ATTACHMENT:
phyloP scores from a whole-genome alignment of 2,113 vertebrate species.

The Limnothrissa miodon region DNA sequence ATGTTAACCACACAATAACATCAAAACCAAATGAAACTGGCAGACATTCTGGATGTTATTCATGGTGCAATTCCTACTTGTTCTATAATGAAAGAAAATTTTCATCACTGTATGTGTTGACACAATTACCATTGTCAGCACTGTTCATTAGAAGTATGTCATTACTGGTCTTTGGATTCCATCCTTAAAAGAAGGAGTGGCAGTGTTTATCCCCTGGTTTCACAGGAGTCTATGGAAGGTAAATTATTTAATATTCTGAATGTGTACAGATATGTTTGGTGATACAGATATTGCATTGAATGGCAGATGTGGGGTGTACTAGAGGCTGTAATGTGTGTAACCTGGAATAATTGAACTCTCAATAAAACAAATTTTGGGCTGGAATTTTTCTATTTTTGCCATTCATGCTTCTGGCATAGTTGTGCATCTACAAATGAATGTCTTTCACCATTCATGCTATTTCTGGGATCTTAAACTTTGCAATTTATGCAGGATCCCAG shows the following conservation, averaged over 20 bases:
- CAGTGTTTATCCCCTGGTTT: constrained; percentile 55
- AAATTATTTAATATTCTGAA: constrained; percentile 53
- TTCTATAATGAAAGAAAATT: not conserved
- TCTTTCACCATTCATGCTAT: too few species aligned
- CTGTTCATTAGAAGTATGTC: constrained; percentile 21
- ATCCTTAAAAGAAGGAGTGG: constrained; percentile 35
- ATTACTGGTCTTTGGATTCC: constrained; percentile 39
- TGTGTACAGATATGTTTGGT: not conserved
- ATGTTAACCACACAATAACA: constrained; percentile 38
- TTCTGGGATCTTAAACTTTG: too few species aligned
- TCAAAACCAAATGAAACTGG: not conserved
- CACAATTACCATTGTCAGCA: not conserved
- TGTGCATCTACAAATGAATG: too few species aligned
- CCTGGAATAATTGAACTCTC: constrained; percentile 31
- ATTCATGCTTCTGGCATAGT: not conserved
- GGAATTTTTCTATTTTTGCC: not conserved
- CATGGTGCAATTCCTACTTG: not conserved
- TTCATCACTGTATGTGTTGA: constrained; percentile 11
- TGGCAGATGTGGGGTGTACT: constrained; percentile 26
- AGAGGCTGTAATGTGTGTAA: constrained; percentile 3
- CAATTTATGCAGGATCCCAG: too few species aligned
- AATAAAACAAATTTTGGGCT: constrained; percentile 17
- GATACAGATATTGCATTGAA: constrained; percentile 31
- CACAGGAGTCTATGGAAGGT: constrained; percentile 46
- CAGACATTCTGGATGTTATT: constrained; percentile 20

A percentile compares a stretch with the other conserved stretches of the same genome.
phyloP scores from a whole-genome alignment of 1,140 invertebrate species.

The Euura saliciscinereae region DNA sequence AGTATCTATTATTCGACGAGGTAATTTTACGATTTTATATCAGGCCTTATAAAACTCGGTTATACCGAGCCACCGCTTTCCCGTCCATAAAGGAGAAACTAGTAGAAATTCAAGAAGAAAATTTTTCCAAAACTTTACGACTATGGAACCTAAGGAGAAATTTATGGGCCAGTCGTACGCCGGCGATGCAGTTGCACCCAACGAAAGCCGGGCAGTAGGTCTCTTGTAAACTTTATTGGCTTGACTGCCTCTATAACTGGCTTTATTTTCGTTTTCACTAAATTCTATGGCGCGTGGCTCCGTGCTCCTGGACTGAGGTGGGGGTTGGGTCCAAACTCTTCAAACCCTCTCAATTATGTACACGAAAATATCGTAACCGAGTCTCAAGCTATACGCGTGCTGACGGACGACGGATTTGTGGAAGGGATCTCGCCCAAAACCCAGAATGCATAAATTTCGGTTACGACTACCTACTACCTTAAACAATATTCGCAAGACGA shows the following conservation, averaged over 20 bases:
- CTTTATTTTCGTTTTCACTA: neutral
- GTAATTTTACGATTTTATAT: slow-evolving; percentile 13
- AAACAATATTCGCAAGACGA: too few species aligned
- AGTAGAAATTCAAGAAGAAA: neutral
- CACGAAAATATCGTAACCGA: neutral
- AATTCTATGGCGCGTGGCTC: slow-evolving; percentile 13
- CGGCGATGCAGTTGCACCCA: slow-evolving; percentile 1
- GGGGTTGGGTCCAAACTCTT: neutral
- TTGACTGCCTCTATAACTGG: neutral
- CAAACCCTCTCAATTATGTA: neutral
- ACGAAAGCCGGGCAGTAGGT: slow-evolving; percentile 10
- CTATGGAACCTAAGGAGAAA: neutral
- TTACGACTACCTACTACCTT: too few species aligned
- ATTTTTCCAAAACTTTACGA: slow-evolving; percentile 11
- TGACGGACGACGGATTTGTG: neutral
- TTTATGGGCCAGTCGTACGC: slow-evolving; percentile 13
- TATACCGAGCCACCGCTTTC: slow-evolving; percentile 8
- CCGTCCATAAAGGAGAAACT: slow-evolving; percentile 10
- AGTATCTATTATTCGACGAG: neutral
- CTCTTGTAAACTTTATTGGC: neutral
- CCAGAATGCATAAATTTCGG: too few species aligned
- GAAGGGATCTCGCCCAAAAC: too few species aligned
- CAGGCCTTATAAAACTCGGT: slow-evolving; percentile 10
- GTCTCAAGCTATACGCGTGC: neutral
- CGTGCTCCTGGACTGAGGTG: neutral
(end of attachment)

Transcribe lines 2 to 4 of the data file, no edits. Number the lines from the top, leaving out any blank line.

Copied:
The Limnothrissa miodon region DNA sequence ATGTTAACCACACAATAACATCAAAACCAAATGAAACTGGCAGACATTCTGGATGTTATTCATGGTGCAATTCCTACTTGTTCTATAATGAAAGAAAATTTTCATCACTGTATGTGTTGACACAATTACCATTGTCAGCACTGTTCATTAGAAGTATGTCATTACTGGTCTTTGGATTCCATCCTTAAAAGAAGGAGTGGCAGTGTTTATCCCCTGGTTTCACAGGAGTCTATGGAAGGTAAATTATTTAATATTCTGAATGTGTACAGATATGTTTGGTGATACAGATATTGCATTGAATGGCAGATGTGGGGTGTACTAGAGGCTGTAATGTGTGTAACCTGGAATAATTGAACTCTCAATAAAACAAATTTTGGGCTGGAATTTTTCTATTTTTGCCATTCATGCTTCTGGCATAGTTGTGCATCTACAAATGAATGTCTTTCACCATTCATGCTATTTCTGGGATCTTAAACTTTGCAATTTATGCAGGATCCCAG shows the following conservation, averaged over 20 bases:
- CAGTGTTTATCCCCTGGTTT: constrained; percentile 55
- AAATTATTTAATATTCTGAA: constrained; percentile 53